The Special Prosecutor (SP), Mr Martin Alamisi Amidu, has failed in his attempt to force the Attorney-General (A-G) to retrieve the €47.3 million judgement debt illegally paid by the state to Waterville Holdings (BVI) Limited.
Mr Amidu had filed an application at the Supreme Court urging the court to compel the A-G to enforce the court’s decision in 2013 for Waterville to refund the money.
It was the contention of the SP that the A-G had gone to sleep and was not making concrete efforts to enforce the judgment which had ordered Waterville to refund the money.
However, a five-member panel of the court, in a unanimous ruling yesterday, dismissed the application, describing it as incompetent.
According to the apex court, the application had no basis in law.
“This application to compel the A-G to enforce the court’s judgement is not provided for in any rules of law or procedure. It is incompetent and hereby dismissed,” the court ruled.
The five-member panel was presided over by Justice Paul Baffoe-Bonnie, with Justices Sule Gbadegbe, Anthony A. Benin, Samuel Marful-Sau and Agnes Dordzie as members.
The Supreme Court gave the ruling after it had upheld an argument by a Deputy A-G, Mr Godfred Yeboah Dame, who prayed for the dismissal of Mr Amidu’s application because it was incompetent.
Proceedings were, however, not without drama, with the Special Prosecutor losing his cool and accusing the Deputy A-G of disrespecting him and inferring that he (Mr Amidu) was a liar.
“You don’t respect your seniors at the Bar. If you don’t respect seniors, don’t come to me for cooperation. You are younger than my son and a junior at the Bar,” Mr Amidu fumed.
What led to Mr Amidu’s outburst was Mr Dame’s submission to the court about what he (Mr Dame) described as a deliberate attempt by the SP to discredit the A-G.
The Deputy A-G said the SP was deliberately painting the government’s legal advisor as an entity which was not making any effort to enforce the Supreme Court’s decision for the money to be retrieved.
According to him, it was not true that the A-G was not serious about retrieving the money from Waterville, neither was it true that the A-G had refused to cooperate with Mr Amidu to retrieve the money.
He accused the SP of rather not cooperating with the A-G and also leaking information about the case to the media.
That statement did not go down well with Mr Amidu, who registered his displeasure as he addressed the court and also when he sat down.
Even after the five Justices had risen and left the court, Mr Amidu continued to register his displeasure towards the Deputy A-G.
Reasons for the dismissal
The Supreme Court held that it had no power to compel a judgement creditor, the A-G, to go after a judgement debtor, Waterville.
It said its decision in 2013 for Waterville Holdings to refund the money was coercive and enforceable and, therefore, Mr Amidu’s application would lead to the court repeating itself.
“This application will lead to a repetition of the orders made by the court in 2013,” Justice Baffoe-Bonnie said.
Justice Marful-Sau also told the SP that if he felt the A-G was not complying with the orders given by the court in 2013, he should file an application for mandamus at the High Court for the A-G to be ordered to do its duties, but not come to the Supreme Court.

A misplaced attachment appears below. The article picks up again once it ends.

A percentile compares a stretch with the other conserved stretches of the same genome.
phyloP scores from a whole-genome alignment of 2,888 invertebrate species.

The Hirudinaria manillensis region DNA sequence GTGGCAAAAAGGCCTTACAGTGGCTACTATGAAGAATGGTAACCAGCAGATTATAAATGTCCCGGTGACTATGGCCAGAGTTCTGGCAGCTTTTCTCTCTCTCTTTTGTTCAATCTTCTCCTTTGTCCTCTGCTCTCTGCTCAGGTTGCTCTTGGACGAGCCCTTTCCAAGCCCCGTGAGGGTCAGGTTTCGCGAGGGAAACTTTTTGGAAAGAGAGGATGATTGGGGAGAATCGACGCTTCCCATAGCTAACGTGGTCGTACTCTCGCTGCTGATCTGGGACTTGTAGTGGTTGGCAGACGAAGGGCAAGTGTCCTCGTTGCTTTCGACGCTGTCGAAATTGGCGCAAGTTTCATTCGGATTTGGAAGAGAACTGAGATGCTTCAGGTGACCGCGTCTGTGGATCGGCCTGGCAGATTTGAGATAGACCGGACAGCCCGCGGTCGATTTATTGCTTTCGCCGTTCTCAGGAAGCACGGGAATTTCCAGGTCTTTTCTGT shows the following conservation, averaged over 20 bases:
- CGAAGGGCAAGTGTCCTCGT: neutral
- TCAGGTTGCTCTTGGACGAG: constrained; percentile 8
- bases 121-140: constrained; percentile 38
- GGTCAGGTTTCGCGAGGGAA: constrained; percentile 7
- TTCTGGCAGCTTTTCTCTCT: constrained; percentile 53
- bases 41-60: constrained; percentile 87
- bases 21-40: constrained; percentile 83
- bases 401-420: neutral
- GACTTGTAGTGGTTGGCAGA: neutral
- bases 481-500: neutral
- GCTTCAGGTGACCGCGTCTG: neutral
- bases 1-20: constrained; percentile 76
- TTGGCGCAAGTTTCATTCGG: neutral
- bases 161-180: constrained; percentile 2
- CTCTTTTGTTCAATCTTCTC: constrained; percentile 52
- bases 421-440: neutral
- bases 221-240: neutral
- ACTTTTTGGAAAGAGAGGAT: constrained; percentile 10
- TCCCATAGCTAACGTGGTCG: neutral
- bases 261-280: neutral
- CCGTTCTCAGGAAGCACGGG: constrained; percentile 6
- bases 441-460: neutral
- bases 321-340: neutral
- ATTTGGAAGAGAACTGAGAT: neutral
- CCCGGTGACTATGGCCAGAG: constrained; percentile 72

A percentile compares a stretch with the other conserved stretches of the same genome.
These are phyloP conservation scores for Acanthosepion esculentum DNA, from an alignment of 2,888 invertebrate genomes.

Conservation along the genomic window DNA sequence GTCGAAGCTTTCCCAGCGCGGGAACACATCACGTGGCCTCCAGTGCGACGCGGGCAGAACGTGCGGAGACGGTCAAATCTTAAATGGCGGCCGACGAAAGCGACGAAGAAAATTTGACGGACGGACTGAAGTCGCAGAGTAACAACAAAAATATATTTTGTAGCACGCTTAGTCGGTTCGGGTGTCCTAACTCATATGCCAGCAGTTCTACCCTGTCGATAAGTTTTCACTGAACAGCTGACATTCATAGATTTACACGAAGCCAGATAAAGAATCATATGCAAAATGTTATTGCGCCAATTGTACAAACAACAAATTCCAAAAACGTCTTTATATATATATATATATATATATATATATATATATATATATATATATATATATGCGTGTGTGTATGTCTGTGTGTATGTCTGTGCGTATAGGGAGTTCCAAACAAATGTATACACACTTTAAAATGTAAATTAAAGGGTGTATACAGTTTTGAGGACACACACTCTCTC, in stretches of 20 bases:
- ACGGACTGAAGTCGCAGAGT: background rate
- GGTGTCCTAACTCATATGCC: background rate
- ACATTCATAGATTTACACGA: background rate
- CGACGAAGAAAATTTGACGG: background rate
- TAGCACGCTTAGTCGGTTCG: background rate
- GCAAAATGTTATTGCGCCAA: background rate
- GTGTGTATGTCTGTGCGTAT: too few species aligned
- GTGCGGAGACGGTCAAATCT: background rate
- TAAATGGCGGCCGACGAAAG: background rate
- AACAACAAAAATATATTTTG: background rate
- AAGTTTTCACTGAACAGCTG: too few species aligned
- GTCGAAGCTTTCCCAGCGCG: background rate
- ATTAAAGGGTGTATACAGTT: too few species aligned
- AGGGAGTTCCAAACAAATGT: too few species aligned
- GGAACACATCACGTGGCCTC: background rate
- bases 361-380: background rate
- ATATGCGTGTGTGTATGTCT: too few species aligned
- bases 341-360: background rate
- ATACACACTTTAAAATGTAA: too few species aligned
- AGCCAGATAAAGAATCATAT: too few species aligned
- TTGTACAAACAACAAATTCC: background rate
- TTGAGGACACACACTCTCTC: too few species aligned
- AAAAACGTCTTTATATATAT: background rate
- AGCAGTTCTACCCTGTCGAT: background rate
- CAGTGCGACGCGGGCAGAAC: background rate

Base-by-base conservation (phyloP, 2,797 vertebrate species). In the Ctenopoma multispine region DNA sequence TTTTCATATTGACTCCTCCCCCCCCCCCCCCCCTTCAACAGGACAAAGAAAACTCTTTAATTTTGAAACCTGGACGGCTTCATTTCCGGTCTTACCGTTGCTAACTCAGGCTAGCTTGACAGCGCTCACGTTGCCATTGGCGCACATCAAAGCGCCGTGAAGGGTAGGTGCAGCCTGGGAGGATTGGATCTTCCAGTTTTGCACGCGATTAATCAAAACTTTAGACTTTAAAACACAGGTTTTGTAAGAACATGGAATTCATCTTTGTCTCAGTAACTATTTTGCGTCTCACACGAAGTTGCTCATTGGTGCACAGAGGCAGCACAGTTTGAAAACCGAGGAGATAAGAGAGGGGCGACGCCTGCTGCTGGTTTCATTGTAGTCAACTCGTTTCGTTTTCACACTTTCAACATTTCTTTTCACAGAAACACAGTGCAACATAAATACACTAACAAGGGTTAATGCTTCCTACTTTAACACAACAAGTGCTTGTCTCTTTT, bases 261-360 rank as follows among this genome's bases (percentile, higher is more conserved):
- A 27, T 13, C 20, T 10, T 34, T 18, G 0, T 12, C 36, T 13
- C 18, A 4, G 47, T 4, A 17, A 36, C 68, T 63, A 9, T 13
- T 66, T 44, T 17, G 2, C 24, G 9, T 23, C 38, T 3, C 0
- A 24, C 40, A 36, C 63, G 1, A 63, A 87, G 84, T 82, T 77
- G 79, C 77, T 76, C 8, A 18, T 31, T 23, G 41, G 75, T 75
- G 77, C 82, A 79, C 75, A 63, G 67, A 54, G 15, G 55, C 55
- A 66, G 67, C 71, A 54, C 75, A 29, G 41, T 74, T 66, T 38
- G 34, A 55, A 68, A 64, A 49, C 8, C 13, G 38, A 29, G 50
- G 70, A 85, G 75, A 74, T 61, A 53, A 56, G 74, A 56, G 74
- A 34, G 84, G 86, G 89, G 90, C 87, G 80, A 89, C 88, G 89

During its first hearing of Mr Amidu’s application on October 15, 2019, the Supreme Court had directed Mr Amidu and the A-G to collaborate in order to retrieve the money.
That was after the SP had said he had concrete evidence that could enable the state to retrieve the money from Waterville Holdings.
The court, consequently, directed him to cooperate with the A-G by providing the evidence in his possession.
On that day, the court did not make a determination on the application.
During Wednesday's proceedings, Mr Amidu informed the court that he had filed his evidence on what he believed could help the A-G retrieve the money.
Mr Dame, however, said he was baffled by Mr Amidu’s decision to file the evidence in court when the court had expressly directed him to collaborate with the A-G.
According to him, he expected the SP to provide the evidence for the A-G, and that by filing it in court, Mr Amidu had made it look as though it was a statement of case supporting the application.
“If that is his position, the court should dismiss the application as incompetent,” he argued.
Mr Amidu, however, said what he had filed in court was not a statement of case but that it was in line with the cooperation directed by the court.
After some back-and-forth arguments, the court decided to rule on the application.
“It looks like you two have decided not to cooperate or we were not able to make the two of you cooperate,” Justice Gbadegbe said.
On June 14, 2013, the Supreme Court ordered Waterville Holdings to refund the €47.36 million the state paid to it because the contract between it and the state in 2006 for the construction of stadia for CAN 2008 was not approved by Parliament and was, therefore, unconstitutional and invalid.
The case which culminated in the court’s judgement was initiated by Mr Amidu, in his capacity as a private citizen.
Mr Woyome got GH¢51.2 million as the financial engineer behind the Waterville deal.
Mr Amidu also initiated a similar case which led to a similar decision by the court on July 29, 2014 for Mr Woyome to refund the GH¢51.2 million that was paid to him by the state in relation to the same contract.